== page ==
Physical Therapist’s Guide to Falls

By: Cole Monson

Great post about falls from the American Physical Therapy Association Move Forward website.  Here’s an extended excerpt:

Falls can diminish your ability to lead an active and independent life. There usually are several reasons for a fall, and the more risk factors you have, the greater your risk.

About one third of people over the age of 65 and almost half of people over the age of 80 will fall at least once this year.

The reasons for falls are complex and include:

  • Being 80 years old or older
  • Leg muscle weakness
  • Difficulty with balance or walking
  • Vision problems (cataracts, macular degeneration, wearing bifocals)
  • Medical conditions that limit your ability to get around, such as Parkinson’s disease, stroke, or diabetes
  • Conditions that cause confusion, such as dementia and Alzheimer’s disease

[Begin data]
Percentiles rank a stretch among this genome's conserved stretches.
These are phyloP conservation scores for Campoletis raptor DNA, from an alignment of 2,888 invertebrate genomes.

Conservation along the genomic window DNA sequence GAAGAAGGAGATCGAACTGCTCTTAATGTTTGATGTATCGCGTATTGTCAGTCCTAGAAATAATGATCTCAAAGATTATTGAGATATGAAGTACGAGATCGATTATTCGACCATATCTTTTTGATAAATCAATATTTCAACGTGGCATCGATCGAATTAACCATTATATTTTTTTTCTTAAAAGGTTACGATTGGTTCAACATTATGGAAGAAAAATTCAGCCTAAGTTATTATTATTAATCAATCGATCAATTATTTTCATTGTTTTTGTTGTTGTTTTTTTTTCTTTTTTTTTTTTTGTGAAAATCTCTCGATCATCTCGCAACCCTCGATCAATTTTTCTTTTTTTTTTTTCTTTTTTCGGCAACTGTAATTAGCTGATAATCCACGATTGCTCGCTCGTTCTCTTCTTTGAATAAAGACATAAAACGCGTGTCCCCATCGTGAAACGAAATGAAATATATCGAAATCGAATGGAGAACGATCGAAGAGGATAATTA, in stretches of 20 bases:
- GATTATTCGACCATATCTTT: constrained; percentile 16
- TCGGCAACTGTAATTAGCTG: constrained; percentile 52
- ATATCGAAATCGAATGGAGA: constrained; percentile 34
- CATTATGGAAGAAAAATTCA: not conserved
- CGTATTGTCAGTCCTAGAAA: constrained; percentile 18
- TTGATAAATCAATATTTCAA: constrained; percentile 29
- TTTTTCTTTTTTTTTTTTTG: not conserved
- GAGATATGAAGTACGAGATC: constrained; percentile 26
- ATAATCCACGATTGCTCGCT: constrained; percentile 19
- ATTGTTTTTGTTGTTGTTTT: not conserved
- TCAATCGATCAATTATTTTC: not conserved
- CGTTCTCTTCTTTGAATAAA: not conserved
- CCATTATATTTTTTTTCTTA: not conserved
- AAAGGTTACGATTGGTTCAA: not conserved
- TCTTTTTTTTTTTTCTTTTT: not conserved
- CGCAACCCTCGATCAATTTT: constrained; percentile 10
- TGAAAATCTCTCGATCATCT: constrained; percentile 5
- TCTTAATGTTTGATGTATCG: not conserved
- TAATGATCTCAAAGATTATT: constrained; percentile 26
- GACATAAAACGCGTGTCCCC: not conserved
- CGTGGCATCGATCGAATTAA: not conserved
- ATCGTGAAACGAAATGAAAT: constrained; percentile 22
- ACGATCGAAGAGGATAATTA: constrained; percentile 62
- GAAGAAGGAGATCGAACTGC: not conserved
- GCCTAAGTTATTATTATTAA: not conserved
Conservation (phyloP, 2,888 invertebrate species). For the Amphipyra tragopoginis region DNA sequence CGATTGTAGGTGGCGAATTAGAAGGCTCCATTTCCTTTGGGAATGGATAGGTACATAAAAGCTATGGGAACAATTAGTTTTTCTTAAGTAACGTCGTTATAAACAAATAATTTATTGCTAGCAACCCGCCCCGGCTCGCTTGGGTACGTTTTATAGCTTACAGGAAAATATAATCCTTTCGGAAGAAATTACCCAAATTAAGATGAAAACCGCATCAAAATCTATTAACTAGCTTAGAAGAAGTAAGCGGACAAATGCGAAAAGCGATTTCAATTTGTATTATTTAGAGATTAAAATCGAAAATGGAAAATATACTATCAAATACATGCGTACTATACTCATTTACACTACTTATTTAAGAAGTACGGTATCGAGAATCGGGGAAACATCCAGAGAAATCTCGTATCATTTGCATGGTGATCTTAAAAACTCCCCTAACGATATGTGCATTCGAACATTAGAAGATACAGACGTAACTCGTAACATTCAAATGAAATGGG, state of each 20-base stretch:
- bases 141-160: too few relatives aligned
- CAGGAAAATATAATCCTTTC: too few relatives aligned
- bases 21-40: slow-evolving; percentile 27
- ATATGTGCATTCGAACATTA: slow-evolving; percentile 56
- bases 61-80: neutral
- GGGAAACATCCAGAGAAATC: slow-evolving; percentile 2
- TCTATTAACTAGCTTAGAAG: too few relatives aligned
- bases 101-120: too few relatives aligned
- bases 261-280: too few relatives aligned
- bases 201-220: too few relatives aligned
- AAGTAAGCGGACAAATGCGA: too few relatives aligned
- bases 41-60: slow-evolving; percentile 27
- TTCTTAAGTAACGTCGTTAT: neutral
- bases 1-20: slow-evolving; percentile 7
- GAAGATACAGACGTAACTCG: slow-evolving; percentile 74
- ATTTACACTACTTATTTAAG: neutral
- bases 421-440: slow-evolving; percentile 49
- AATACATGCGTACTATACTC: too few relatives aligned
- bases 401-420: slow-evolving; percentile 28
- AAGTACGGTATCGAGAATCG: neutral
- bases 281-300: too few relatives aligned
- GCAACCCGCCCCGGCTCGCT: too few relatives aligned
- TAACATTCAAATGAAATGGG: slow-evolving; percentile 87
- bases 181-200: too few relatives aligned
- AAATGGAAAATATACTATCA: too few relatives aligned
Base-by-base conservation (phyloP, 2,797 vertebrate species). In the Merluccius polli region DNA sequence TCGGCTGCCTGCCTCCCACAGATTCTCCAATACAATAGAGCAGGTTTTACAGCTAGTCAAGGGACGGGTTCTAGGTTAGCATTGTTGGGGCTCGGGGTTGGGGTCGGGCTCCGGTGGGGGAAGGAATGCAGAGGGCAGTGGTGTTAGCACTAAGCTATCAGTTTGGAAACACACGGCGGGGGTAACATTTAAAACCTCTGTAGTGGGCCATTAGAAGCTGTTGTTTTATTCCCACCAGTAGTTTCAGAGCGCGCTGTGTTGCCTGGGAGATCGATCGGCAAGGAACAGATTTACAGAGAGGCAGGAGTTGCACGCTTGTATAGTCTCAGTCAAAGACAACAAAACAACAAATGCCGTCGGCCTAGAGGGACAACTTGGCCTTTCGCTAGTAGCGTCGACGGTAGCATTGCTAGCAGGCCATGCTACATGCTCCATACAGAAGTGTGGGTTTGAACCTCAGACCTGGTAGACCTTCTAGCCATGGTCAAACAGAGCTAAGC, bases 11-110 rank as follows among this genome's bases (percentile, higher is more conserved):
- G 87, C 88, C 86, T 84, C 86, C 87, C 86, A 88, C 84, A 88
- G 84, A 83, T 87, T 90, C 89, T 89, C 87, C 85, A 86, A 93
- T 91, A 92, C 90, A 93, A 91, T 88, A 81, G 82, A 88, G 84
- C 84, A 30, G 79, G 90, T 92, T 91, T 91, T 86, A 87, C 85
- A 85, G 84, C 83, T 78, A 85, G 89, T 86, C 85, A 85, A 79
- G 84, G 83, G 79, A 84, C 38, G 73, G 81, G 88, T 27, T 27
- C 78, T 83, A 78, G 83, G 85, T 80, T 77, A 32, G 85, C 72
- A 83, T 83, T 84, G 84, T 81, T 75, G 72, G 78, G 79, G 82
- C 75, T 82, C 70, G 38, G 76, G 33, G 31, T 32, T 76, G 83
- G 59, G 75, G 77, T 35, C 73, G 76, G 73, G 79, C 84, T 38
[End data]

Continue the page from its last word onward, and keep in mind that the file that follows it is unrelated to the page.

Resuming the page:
• Depression
  • Taking more than 4 medications at the same time or psychoactive medications (such as sedatives or antidepressants)
  • Using a cane or other walking device
  • Home hazards (throw rugs, pets underfoot)
  • Low blood pressure
  • A history of previous falls
  • HOW A PHYSICAL THERAPIST CAN HELP

About one third of people over the age of 65 and almost half of people over the age of 80 will fall at least once this year.
If you are worried about falling or if you recently had a fall, your physical therapist can conduct a screening of your fall risk. If the screening shows that you are at risk, the physical therapist will perform a thorough evaluation, and design an exercise and training program to improve your balance and strength, and may include:

  • Balance Training
  • Walking and Moving Improvement
  • Learning to Multitask Safely
  • Strength Training
  • Aerobic Training
  • Education
  • Fear Management
  • Use of community programs
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